I have been a fan of "paper piecing" for years--where you sew through paper patterns, using a tiny stitch, then remove the paper when done and sew the units together to make a block. In teaching this, I find that quilters either love it or hate it.
|Center of a gift for a sailor
The plus side of paper piecing is ACCURACY. With complex patterns like Mariner's Compass, you can get sharp points fairly easily.
The down side to paper piecing is REMOVING THE PAPER, and those tiny stitches are challenging to remove when we make a mistake--and we ALL make a mistake, from time to time.
I am learning to Foundation Piece on Freezer Paper patterns. The exact same method as regular paper piecing, except the pattern is printed on the matte side of Freezer paper and you DO NOT sew through the paper.
I have known about this method for years but never tried it--I was perfectly content with "regular" paper piecing.
Here are the basics--I will have a detailed Tutorial when time permits. I am enjoying learning this so thought you might like to see it too.
As usual, the fabrics are cut into over-sized pieces or chunks.
The first fabric is pressed to the waxy side of the freezer paper, securely. The second fabric is placed on top of the first fabric, right sides together, using the standard 1/4" seam allowance:
Sewing with a regular length stitch, just beside the fold of freezer paper:
See how the stitches are just along the paper, not through it:
As pieces are added, they are pressed over, onto the freezer paper--the waxy side. The excess is trimmed 1/4" away from the line--using one of my favorite tools, the Add-A-Quarter ruler:
Each fabric is added in turn until the paper is covered with all the fabrics needed. When the pattern is completely stitched, you carefully remove the unit from the Freezer Paper--and the paper is ready to be used again! A real bonus if doing a block with many of the same units. I used the two paper patterns to make the 8 units needed, 4 of each. So I only had to print 1 sheet of Freezer paper to get ALL the patterns needed for this 14" block:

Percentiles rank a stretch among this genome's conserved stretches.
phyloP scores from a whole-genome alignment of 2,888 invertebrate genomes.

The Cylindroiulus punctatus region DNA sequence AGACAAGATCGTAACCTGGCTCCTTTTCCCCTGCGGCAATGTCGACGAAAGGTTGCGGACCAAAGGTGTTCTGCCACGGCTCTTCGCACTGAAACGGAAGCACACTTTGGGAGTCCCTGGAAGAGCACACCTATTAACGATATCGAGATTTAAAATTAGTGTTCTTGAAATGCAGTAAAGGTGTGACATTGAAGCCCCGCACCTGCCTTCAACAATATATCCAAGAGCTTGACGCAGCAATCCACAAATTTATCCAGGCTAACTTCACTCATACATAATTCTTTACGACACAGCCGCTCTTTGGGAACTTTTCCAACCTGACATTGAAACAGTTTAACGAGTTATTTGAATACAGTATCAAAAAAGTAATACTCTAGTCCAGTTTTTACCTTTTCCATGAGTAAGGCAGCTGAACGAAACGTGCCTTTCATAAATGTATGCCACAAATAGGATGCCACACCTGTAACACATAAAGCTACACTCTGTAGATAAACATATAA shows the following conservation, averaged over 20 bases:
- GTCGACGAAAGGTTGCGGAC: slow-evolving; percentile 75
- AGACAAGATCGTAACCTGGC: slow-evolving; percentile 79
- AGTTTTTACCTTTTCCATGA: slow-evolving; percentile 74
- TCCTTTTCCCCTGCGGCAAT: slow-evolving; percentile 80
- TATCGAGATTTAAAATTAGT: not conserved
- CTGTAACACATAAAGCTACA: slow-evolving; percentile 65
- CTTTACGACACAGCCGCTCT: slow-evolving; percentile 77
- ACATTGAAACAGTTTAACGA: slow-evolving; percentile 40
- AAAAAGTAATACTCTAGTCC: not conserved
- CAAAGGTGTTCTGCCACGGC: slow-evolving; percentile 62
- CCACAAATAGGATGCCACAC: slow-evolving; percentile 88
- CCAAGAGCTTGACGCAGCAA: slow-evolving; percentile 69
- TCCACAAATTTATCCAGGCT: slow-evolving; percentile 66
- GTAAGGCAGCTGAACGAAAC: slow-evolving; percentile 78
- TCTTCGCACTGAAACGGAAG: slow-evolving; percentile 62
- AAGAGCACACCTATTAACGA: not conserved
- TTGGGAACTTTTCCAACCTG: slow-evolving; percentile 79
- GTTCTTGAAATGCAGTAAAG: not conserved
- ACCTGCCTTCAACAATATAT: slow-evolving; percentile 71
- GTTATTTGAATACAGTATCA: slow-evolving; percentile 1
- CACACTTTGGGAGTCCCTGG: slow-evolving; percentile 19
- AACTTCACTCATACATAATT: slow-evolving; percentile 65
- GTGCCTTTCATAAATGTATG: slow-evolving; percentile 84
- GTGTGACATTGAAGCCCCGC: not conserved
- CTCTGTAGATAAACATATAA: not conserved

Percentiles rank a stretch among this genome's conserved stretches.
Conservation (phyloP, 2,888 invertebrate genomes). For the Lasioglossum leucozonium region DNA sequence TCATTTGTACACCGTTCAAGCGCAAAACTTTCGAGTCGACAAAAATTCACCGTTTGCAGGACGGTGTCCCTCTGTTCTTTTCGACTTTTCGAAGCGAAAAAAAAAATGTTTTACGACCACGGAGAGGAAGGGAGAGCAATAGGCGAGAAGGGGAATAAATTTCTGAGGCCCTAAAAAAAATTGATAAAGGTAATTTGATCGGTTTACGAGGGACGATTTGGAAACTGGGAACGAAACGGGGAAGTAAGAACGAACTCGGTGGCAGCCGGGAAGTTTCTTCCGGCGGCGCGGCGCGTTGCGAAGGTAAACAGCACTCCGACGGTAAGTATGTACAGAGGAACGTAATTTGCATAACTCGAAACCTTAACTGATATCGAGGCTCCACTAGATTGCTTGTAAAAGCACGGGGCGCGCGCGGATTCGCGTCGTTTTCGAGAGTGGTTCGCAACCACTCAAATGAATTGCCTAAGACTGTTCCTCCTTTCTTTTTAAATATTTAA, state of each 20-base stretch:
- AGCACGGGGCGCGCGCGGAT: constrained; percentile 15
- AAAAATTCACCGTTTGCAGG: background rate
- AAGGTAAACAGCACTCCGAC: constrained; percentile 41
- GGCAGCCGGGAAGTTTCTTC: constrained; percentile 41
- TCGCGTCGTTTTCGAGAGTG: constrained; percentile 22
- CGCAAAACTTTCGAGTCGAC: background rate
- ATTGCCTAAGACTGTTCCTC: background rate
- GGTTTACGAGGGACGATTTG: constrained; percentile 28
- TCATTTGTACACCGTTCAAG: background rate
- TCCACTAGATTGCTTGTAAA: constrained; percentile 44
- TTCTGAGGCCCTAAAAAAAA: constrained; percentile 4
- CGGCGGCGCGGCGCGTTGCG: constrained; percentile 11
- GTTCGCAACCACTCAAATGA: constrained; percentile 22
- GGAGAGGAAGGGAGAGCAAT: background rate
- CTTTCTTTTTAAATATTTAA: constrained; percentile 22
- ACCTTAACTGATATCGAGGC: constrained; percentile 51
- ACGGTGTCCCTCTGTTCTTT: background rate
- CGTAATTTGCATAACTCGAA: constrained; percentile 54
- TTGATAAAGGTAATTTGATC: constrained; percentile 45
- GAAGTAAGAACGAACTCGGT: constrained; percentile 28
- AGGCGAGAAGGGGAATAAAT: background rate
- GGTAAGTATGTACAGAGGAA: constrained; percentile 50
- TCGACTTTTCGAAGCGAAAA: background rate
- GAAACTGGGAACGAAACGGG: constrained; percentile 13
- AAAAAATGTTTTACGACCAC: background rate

The 8 units are sewn into four sections of two units each. Here are 4 units sewn into 2 quarters, then joined to make a half block:
Two halves, ready to be joined into a circle:
The best tip I give quilters when making blocks with places where many seams come together, like Lemoyne Stars and this Mariner's Compass, is to machine baste that center first. I turn the stitch length up, to 5.0 here from my usual 2.0. I baste stitch about an inch on either side of the center:
I open it and take a peek--if I am happy with it, I turn the stitch length back to normal and sew the entire seam, stitching right over the basting stitches. If I think I can do better, it is a snap to pull out those basting stitches and try again. I was satisfied with this:
Here is the back of the Compass: